“I’ve always been interested in religion,’ he said. “I’ve always been curious about it. Even at school assemblies, when hearing readings from ihe Bible, and I was always wondering where it all came from, what if any of it was historically known?”

Living in Rome for several years simply stoked his interest, and he’s the first to point out that it’s a city with “quite a lot of religion in it”, and as a result, he’d already been reading a lot about early Christianity and Judaism. Having, as a student, studied history at Magdalen College, Oxford, he thought an overview of human beliefs was potentially a subject he’d know his way around.

“But when I started looking at all of this I was just amazed.” he said. “Beliefs are so important. Nothing really makes sense unless you know about all these beliefs. You don’t really understand why a lot of the major historical events occurred, or what was going through people’s minds, unless you understand the beliefs in their heads.”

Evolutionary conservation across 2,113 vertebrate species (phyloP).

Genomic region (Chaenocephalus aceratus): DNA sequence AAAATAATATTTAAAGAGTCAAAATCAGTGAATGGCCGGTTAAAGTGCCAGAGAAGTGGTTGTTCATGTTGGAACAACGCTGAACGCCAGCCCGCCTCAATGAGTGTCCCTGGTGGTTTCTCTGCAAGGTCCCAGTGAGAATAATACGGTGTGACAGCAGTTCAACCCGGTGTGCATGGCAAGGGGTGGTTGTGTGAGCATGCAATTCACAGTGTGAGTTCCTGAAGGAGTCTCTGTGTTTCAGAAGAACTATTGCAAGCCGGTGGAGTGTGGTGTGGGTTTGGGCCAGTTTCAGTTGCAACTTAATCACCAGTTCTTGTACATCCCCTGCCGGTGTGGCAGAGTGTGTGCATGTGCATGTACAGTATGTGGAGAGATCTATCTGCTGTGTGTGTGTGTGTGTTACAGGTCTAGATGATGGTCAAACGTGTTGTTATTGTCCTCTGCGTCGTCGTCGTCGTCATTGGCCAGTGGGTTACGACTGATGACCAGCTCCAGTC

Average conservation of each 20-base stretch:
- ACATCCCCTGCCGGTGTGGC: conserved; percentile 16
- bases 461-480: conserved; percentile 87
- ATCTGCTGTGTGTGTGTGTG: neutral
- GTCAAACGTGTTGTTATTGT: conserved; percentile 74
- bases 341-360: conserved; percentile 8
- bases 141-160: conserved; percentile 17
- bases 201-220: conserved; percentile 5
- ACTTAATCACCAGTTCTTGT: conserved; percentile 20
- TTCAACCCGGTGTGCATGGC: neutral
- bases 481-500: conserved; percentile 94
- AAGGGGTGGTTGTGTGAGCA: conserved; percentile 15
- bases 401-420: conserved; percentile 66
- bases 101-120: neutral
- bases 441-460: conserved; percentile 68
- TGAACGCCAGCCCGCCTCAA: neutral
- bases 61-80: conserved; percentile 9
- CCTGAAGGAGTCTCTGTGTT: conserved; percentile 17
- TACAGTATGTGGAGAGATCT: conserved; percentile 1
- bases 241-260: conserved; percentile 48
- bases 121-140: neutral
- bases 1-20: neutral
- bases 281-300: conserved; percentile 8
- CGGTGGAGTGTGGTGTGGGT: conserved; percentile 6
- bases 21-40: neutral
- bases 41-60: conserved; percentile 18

A self-declared “obsessive researcher” he began a vast amount of concentrated research, based mainly on the work of previous historians but with an eye for accuracy. “I’m an obsessive researcher: I research for years” he pointed out. “I tend to he obsessive about getting everything exactly right, so I check and re-check. It was too broad a subject to get back to much of the original texts, so I was to an extent relying more on historians, but I obviously wanted to make sure that I’d got the right historians, and to get verification of the facts.”

Some authors also insist that writing a book is the only way they can learn how to write it – a useful lesson, obviously, one they can then apply to any subsequent hooks. Given this was his first non- fiction book, did Kneale find it particularly challenging?